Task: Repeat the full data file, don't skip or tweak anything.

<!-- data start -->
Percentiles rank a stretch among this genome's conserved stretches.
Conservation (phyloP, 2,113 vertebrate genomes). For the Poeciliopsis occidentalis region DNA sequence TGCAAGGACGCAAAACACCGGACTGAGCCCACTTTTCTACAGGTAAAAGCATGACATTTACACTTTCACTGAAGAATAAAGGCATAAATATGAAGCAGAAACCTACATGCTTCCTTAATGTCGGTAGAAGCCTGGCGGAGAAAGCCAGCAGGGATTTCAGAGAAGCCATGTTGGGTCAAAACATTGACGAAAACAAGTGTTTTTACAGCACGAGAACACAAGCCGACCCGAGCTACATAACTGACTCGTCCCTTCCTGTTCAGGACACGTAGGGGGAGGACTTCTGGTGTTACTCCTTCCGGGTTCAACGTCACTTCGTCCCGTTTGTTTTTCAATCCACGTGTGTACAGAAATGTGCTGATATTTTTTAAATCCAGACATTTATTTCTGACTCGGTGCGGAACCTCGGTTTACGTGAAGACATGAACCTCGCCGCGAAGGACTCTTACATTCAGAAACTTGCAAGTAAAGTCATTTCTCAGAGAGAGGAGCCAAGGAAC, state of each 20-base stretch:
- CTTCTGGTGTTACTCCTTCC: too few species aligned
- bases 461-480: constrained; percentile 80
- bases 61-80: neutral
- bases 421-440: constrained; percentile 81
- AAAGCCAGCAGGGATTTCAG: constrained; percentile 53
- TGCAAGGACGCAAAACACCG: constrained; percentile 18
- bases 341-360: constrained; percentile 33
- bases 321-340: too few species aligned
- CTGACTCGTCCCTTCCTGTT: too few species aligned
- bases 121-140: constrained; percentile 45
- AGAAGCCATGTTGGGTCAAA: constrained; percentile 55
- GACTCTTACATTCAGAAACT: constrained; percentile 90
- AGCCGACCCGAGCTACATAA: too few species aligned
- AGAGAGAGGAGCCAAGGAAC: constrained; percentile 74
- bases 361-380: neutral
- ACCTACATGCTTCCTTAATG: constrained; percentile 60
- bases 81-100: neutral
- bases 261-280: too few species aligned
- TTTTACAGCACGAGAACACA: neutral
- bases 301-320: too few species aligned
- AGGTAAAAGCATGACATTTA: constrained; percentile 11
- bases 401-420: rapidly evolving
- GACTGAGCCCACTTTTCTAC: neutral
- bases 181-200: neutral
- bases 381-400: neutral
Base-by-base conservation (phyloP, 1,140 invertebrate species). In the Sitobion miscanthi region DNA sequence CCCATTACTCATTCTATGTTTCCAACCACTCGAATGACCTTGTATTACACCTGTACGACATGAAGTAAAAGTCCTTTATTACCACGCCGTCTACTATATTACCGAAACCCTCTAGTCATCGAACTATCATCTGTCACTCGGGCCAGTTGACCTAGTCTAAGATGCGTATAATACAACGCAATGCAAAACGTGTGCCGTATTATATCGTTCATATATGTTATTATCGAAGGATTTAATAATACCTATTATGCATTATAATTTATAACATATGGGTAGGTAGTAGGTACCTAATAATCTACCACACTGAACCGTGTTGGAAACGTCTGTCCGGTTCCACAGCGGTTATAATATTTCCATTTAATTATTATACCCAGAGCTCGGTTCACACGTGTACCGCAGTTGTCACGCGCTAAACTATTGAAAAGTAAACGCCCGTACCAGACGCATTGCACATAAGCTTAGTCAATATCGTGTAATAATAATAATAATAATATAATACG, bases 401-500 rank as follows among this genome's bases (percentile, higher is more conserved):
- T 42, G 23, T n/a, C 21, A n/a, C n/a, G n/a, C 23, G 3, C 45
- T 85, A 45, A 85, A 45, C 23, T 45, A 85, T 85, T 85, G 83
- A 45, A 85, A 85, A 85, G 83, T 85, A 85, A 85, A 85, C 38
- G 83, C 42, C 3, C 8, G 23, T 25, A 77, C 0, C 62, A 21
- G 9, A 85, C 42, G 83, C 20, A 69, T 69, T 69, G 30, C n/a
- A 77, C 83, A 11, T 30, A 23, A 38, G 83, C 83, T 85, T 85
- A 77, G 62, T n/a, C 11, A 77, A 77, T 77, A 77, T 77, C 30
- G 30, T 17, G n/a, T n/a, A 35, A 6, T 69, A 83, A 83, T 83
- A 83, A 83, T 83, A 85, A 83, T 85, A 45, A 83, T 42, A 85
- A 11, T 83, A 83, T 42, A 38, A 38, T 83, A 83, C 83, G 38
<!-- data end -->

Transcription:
Percentiles rank a stretch among this genome's conserved stretches.
Conservation (phyloP, 2,113 vertebrate genomes). For the Poeciliopsis occidentalis region DNA sequence TGCAAGGACGCAAAACACCGGACTGAGCCCACTTTTCTACAGGTAAAAGCATGACATTTACACTTTCACTGAAGAATAAAGGCATAAATATGAAGCAGAAACCTACATGCTTCCTTAATGTCGGTAGAAGCCTGGCGGAGAAAGCCAGCAGGGATTTCAGAGAAGCCATGTTGGGTCAAAACATTGACGAAAACAAGTGTTTTTACAGCACGAGAACACAAGCCGACCCGAGCTACATAACTGACTCGTCCCTTCCTGTTCAGGACACGTAGGGGGAGGACTTCTGGTGTTACTCCTTCCGGGTTCAACGTCACTTCGTCCCGTTTGTTTTTCAATCCACGTGTGTACAGAAATGTGCTGATATTTTTTAAATCCAGACATTTATTTCTGACTCGGTGCGGAACCTCGGTTTACGTGAAGACATGAACCTCGCCGCGAAGGACTCTTACATTCAGAAACTTGCAAGTAAAGTCATTTCTCAGAGAGAGGAGCCAAGGAAC, state of each 20-base stretch:
- CTTCTGGTGTTACTCCTTCC: too few species aligned
- bases 461-480: constrained; percentile 80
- bases 61-80: neutral
- bases 421-440: constrained; percentile 81
- AAAGCCAGCAGGGATTTCAG: constrained; percentile 53
- TGCAAGGACGCAAAACACCG: constrained; percentile 18
- bases 341-360: constrained; percentile 33
- bases 321-340: too few species aligned
- CTGACTCGTCCCTTCCTGTT: too few species aligned
- bases 121-140: constrained; percentile 45
- AGAAGCCATGTTGGGTCAAA: constrained; percentile 55
- GACTCTTACATTCAGAAACT: constrained; percentile 90
- AGCCGACCCGAGCTACATAA: too few species aligned
- AGAGAGAGGAGCCAAGGAAC: constrained; percentile 74
- bases 361-380: neutral
- ACCTACATGCTTCCTTAATG: constrained; percentile 60
- bases 81-100: neutral
- bases 261-280: too few species aligned
- TTTTACAGCACGAGAACACA: neutral
- bases 301-320: too few species aligned
- AGGTAAAAGCATGACATTTA: constrained; percentile 11
- bases 401-420: rapidly evolving
- GACTGAGCCCACTTTTCTAC: neutral
- bases 181-200: neutral
- bases 381-400: neutral
Base-by-base conservation (phyloP, 1,140 invertebrate species). In the Sitobion miscanthi region DNA sequence CCCATTACTCATTCTATGTTTCCAACCACTCGAATGACCTTGTATTACACCTGTACGACATGAAGTAAAAGTCCTTTATTACCACGCCGTCTACTATATTACCGAAACCCTCTAGTCATCGAACTATCATCTGTCACTCGGGCCAGTTGACCTAGTCTAAGATGCGTATAATACAACGCAATGCAAAACGTGTGCCGTATTATATCGTTCATATATGTTATTATCGAAGGATTTAATAATACCTATTATGCATTATAATTTATAACATATGGGTAGGTAGTAGGTACCTAATAATCTACCACACTGAACCGTGTTGGAAACGTCTGTCCGGTTCCACAGCGGTTATAATATTTCCATTTAATTATTATACCCAGAGCTCGGTTCACACGTGTACCGCAGTTGTCACGCGCTAAACTATTGAAAAGTAAACGCCCGTACCAGACGCATTGCACATAAGCTTAGTCAATATCGTGTAATAATAATAATAATAATATAATACG, bases 401-500 rank as follows among this genome's bases (percentile, higher is more conserved):
- T 42, G 23, T n/a, C 21, A n/a, C n/a, G n/a, C 23, G 3, C 45
- T 85, A 45, A 85, A 45, C 23, T 45, A 85, T 85, T 85, G 83
- A 45, A 85, A 85, A 85, G 83, T 85, A 85, A 85, A 85, C 38
- G 83, C 42, C 3, C 8, G 23, T 25, A 77, C 0, C 62, A 21
- G 9, A 85, C 42, G 83, C 20, A 69, T 69, T 69, G 30, C n/a
- A 77, C 83, A 11, T 30, A 23, A 38, G 83, C 83, T 85, T 85
- A 77, G 62, T n/a, C 11, A 77, A 77, T 77, A 77, T 77, C 30
- G 30, T 17, G n/a, T n/a, A 35, A 6, T 69, A 83, A 83, T 83
- A 83, A 83, T 83, A 85, A 83, T 85, A 45, A 83, T 42, A 85
- A 11, T 83, A 83, T 42, A 38, A 38, T 83, A 83, C 83, G 38